Regulator broadly accepts Jalan panel recommendations, sets norms for alternative investment funds
3 Apr 2012, Mint, BY ANIRUDH LASKAR, VYAS MOHAN & DEEPTI CHAUDHARY
PRADEEP GAUR/MINT Former RBI governor Bimal Jalan says he is pleased with the balanced view taken by Sebi after its board meeting. The Securities and Exchange Board of India (Sebi) on Monday allowed the country’s stock exchanges to raise capital from the public through the listing of their own shares, which was opposed by the Bimal Jalan committee in its 2010 report.
Stifling rumours of the report being dumped in the backdrop of widespread controversies, the markets’ regulator said it broadly endorsed the committee’s recommendations that will change the way stock exchanges, depositories and clearing corporations do business in India.
Despite its key recommendations being rejected, Jalan, a former Reserve Bank of India (RBI) governor and head of the committee on market infrastructure institutions (MIIS), said he was pleased with the balanced view taken by Sebi after its board meeting on Monday.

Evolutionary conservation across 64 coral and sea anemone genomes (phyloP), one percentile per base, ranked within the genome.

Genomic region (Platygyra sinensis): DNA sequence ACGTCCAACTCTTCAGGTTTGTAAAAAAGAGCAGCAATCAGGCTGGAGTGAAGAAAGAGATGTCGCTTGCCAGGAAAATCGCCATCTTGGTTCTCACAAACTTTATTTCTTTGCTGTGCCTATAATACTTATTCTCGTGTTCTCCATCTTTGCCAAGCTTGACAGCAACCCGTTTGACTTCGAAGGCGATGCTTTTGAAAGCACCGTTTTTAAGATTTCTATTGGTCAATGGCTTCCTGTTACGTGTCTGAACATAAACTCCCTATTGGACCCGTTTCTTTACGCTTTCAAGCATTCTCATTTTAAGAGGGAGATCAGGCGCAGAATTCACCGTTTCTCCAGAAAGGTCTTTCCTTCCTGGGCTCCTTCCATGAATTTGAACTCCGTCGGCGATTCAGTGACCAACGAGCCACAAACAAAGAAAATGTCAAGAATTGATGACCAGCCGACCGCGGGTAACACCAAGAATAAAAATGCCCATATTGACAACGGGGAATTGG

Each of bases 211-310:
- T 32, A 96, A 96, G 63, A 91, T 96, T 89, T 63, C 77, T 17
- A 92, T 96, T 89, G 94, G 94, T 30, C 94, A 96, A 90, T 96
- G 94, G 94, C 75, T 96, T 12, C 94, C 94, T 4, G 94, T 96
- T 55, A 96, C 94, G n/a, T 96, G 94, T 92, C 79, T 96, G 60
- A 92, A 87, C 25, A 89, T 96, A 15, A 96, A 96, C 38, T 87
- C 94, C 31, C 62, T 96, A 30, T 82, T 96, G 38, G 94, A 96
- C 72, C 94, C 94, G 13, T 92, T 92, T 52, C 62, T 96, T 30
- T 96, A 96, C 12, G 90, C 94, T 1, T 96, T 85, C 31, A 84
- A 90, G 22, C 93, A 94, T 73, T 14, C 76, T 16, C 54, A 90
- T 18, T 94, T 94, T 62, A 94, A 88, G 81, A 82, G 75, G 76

“Sebi has maintained our basic emphasis of investor protection,” Jalan said. “It has decided that the regulatory and commercial functions of the stock exchanges should be separated, which is consistent with our report. It has taken a balanced view.”
Sebi set up a seven-member panel in February 2010, headed by Jalan, to review the ownership and governance structure norms of MIIS. Its November 2010 report recommended several changes.
But the report was stuck at the finance ministry over suggestions against the listing of bourses and segregation of their regulatory and commercial roles.
“MIIS should not become a vehicle for attracting speculative investments,” the report had said. “Further, MIIS being public institutions, any downward movement in their share prices may lead to a loss of credibility and this may be detrimental to the market as a whole.”
All the stock exchanges opposed the recommendation.
Sebi also framed exit norms for regional stock exchanges,
R 8FA57 most of which are dormant and are looking to liquidate their assets. Sebi chairman U.K. Sinha had pointed out in an interview last year that this was one of the areas that hadn’t been addressed in the Jalan report.